Me, White Child on Black Bus.
I was an 8 year old white child in the Fall of 1972. In August of that year was the first time I set foot in Alabama, in a small town, home to a white writer who had had cross burned in his front yard.
I didn’t know that famous author’s name until a couple years ago. I didn’t know he lived 3 blocks from me. I didn’t t know my parents knew him. I didn’t know we went to church with him. I didn’t know he wrote about the KKK. I didn’t know he interviewed MLK Jr’s killer. I didn’t know he wrote Three Lives for Mississippi. I didn’t know this discovery would lead me to my own haunting memories of racial discord as only a silent white child can remember.
Until I was an adult, I didn’t know the 16th Street Baptist Church in Birmingham was bombed. I didn’t know little girls died.
I didn’t know my pain existed. It did.
Rebekah Porter later sent us more information about her life in Alabama. This is the rest of her story:
I live and work in Birmingham, but I grew up in north Alabama, near the Tennessee River, in a little town called Hartselle.
I left Hartselle in 1985 when I married (my husband’s home was in Oklahoma) and had really no desire or reason to go back. My parents had also left in ’85 to semi retire over in Mississippi (their homeplace). No other family was there and most of my friends were off doing their own thing at college and we simply lost touch.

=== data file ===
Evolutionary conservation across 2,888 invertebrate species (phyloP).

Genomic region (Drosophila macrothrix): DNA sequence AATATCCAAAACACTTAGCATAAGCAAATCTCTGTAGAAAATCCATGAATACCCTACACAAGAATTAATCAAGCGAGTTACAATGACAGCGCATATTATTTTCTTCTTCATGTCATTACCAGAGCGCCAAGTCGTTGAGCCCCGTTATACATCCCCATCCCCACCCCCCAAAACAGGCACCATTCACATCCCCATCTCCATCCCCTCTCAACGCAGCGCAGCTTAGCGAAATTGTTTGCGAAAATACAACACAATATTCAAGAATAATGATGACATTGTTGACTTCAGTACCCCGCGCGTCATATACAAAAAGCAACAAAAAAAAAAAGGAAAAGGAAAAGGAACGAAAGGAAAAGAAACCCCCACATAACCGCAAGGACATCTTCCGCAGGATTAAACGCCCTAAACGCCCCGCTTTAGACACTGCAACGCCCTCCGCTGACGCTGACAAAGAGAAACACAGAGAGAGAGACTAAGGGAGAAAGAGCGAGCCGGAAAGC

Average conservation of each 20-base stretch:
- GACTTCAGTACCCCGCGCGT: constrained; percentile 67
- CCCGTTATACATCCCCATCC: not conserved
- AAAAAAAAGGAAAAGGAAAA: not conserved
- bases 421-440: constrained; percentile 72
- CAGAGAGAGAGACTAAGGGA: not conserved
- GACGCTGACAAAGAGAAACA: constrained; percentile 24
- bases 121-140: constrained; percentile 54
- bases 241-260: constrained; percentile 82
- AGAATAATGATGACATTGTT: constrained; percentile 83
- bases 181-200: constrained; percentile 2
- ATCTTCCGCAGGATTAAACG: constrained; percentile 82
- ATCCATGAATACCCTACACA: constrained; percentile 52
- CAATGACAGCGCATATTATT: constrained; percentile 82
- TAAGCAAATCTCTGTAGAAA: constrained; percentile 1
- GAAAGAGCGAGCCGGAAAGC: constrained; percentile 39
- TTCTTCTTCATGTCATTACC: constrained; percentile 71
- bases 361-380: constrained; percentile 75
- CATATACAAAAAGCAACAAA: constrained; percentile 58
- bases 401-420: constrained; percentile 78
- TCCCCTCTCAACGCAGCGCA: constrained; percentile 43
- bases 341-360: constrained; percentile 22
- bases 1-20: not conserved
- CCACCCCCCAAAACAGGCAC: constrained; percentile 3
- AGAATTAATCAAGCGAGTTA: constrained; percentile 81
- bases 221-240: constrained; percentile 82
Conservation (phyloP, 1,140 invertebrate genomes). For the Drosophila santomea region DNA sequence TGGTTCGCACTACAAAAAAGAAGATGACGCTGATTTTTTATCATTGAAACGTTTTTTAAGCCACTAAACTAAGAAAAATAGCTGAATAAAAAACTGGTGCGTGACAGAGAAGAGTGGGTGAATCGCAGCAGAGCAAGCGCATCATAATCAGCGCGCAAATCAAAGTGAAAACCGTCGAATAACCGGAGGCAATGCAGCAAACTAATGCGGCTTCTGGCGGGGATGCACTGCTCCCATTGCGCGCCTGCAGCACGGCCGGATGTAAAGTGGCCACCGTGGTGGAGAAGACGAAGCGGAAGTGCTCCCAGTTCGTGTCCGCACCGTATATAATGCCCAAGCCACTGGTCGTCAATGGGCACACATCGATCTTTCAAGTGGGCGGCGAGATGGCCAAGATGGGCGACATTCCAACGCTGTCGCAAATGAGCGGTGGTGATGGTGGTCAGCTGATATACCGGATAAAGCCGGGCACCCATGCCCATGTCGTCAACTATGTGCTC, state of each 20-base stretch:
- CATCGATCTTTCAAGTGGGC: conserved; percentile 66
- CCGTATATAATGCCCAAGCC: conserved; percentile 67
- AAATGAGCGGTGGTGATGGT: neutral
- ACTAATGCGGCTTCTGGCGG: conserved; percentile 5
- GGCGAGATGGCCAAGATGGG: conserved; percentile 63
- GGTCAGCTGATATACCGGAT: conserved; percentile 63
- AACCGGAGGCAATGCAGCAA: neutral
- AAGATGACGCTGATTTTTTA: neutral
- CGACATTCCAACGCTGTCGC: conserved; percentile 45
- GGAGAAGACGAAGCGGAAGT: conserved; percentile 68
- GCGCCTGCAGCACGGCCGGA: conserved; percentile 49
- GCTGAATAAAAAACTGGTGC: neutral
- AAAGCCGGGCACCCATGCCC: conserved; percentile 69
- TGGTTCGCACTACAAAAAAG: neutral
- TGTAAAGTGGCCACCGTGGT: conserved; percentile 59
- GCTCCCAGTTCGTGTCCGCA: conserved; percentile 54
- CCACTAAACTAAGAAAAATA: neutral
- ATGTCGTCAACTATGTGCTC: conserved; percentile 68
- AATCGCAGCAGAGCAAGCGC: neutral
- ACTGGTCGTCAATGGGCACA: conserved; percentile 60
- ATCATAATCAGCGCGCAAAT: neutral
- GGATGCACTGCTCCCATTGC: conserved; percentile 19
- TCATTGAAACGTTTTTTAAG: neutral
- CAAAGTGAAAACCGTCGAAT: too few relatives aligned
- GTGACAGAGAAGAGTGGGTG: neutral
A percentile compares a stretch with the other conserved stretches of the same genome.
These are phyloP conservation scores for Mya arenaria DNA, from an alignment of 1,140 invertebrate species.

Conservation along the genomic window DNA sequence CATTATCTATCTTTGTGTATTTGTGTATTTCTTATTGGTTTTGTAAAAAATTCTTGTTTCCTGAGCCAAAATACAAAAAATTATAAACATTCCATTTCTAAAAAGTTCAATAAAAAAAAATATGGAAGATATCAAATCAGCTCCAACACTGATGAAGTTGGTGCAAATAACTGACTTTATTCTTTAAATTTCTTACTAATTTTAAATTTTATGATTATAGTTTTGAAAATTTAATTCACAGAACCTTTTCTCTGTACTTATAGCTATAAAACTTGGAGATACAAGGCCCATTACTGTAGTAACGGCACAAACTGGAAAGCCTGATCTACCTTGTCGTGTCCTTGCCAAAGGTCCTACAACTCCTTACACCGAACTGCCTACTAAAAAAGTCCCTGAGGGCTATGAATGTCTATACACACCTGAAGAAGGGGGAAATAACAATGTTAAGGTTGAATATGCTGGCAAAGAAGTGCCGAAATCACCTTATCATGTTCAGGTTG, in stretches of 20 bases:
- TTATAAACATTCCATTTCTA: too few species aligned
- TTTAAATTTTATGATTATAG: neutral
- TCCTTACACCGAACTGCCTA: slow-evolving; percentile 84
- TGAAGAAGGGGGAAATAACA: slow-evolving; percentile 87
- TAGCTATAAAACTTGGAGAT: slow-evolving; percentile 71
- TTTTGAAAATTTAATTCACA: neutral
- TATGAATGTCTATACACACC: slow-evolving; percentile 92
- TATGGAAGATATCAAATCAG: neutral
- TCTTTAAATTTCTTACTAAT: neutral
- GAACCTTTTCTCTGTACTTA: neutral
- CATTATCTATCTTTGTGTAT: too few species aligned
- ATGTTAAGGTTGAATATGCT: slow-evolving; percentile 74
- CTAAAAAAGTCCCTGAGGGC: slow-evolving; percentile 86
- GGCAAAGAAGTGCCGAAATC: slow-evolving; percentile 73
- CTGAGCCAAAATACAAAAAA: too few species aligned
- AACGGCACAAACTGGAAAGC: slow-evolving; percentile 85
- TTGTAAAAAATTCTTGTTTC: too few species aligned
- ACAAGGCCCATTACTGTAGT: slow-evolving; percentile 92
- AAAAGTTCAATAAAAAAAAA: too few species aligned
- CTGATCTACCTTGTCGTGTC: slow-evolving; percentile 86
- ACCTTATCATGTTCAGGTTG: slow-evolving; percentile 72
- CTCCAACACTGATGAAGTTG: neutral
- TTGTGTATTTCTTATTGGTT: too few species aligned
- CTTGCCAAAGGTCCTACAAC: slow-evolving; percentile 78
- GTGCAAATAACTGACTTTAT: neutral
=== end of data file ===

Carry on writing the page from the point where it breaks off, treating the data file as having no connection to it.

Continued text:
So, Hartselle was sort of erased from me. Life went on in different directions, children, dogs, cats, career moves, bills, mortgage, etc.
Until I hit a wall per se in 2007. I had long dreamed and worked toward law school .. And finally my dream came true– in 2006, at the age of 40 something, I quit my job, gave my kids a bunch of new house cleaning responsibilities, went into debt and entered law school.
I was never happier.
It was the most thrilling time of my life. All my life I had been exquisitely quiet, reserved, and not ever assumed to have had great dreams of anything remotely related to law or debate or oration skills.
But that is exactly what I dreamed of. I was learning to think, to write, to argue, to talk — to professors, to panels of judges, to whole classes. Day after day after day.
I thought I was becoming who I was meant to be.
When grades came back tho, they said otherwise.
I had a dream, then it was gone.
I’m not sure how I carried on after that, but I did. Oceans of tears, soul searching, deep depression, shame and a gaping hole of “what now” followed my every moment of being.
I kept asking “who am I, really”, “where am I from, really”, “what is this place, the South”, “why do I seem to hate it so much”, “why won’t the South let me go”, “why am I different”, “am I different?”
So, I began to write. I wanted to find that little lost shy girl i used to be and give her hope, explain life to her and tell her a story. It was the only way I knew to help myself.
I remember the day I sat down at the computer and googled Hartselle, Al. If I was going to write my story, I had to find out about my little town I grew up in. I landed on wikipedia of all things and read that a man named William Bradford Huie had lived there. He had written books and had been a journalist and had covered some of the civil rights movement.